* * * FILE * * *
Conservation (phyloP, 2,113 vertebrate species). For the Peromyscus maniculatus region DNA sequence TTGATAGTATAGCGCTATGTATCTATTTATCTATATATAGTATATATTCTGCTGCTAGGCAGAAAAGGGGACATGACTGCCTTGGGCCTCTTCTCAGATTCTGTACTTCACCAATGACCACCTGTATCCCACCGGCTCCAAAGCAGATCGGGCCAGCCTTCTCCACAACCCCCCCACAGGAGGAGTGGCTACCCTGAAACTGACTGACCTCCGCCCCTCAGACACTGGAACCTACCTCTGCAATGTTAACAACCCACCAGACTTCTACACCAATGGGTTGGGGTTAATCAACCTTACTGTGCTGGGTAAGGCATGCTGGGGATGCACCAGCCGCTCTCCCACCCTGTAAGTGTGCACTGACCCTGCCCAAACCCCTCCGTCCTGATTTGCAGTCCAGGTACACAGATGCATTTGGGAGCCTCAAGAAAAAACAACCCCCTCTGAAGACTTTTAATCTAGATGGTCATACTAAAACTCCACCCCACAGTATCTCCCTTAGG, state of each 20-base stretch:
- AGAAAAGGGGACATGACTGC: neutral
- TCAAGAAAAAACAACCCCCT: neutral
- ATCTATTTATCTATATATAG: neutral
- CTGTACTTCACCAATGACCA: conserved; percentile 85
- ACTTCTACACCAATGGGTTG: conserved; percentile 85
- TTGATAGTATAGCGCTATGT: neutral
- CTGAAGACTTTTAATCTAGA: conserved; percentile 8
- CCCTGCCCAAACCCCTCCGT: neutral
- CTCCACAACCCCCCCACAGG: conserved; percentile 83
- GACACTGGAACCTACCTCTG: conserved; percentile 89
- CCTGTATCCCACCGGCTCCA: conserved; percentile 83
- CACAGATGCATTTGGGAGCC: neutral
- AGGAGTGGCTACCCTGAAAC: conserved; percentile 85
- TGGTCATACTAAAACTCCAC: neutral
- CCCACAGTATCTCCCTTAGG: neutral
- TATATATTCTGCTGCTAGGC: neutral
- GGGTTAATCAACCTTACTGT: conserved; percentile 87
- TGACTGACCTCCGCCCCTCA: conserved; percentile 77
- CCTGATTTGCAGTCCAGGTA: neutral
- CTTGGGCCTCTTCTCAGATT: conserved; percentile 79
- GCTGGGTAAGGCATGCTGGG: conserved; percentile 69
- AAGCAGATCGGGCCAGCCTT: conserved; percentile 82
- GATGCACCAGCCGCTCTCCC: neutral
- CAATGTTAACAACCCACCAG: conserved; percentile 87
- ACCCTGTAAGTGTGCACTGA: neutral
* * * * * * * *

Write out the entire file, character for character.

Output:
Conservation (phyloP, 2,113 vertebrate species). For the Peromyscus maniculatus region DNA sequence TTGATAGTATAGCGCTATGTATCTATTTATCTATATATAGTATATATTCTGCTGCTAGGCAGAAAAGGGGACATGACTGCCTTGGGCCTCTTCTCAGATTCTGTACTTCACCAATGACCACCTGTATCCCACCGGCTCCAAAGCAGATCGGGCCAGCCTTCTCCACAACCCCCCCACAGGAGGAGTGGCTACCCTGAAACTGACTGACCTCCGCCCCTCAGACACTGGAACCTACCTCTGCAATGTTAACAACCCACCAGACTTCTACACCAATGGGTTGGGGTTAATCAACCTTACTGTGCTGGGTAAGGCATGCTGGGGATGCACCAGCCGCTCTCCCACCCTGTAAGTGTGCACTGACCCTGCCCAAACCCCTCCGTCCTGATTTGCAGTCCAGGTACACAGATGCATTTGGGAGCCTCAAGAAAAAACAACCCCCTCTGAAGACTTTTAATCTAGATGGTCATACTAAAACTCCACCCCACAGTATCTCCCTTAGG, state of each 20-base stretch:
- AGAAAAGGGGACATGACTGC: neutral
- TCAAGAAAAAACAACCCCCT: neutral
- ATCTATTTATCTATATATAG: neutral
- CTGTACTTCACCAATGACCA: conserved; percentile 85
- ACTTCTACACCAATGGGTTG: conserved; percentile 85
- TTGATAGTATAGCGCTATGT: neutral
- CTGAAGACTTTTAATCTAGA: conserved; percentile 8
- CCCTGCCCAAACCCCTCCGT: neutral
- CTCCACAACCCCCCCACAGG: conserved; percentile 83
- GACACTGGAACCTACCTCTG: conserved; percentile 89
- CCTGTATCCCACCGGCTCCA: conserved; percentile 83
- CACAGATGCATTTGGGAGCC: neutral
- AGGAGTGGCTACCCTGAAAC: conserved; percentile 85
- TGGTCATACTAAAACTCCAC: neutral
- CCCACAGTATCTCCCTTAGG: neutral
- TATATATTCTGCTGCTAGGC: neutral
- GGGTTAATCAACCTTACTGT: conserved; percentile 87
- TGACTGACCTCCGCCCCTCA: conserved; percentile 77
- CCTGATTTGCAGTCCAGGTA: neutral
- CTTGGGCCTCTTCTCAGATT: conserved; percentile 79
- GCTGGGTAAGGCATGCTGGG: conserved; percentile 69
- AAGCAGATCGGGCCAGCCTT: conserved; percentile 82
- GATGCACCAGCCGCTCTCCC: neutral
- CAATGTTAACAACCCACCAG: conserved; percentile 87
- ACCCTGTAAGTGTGCACTGA: neutral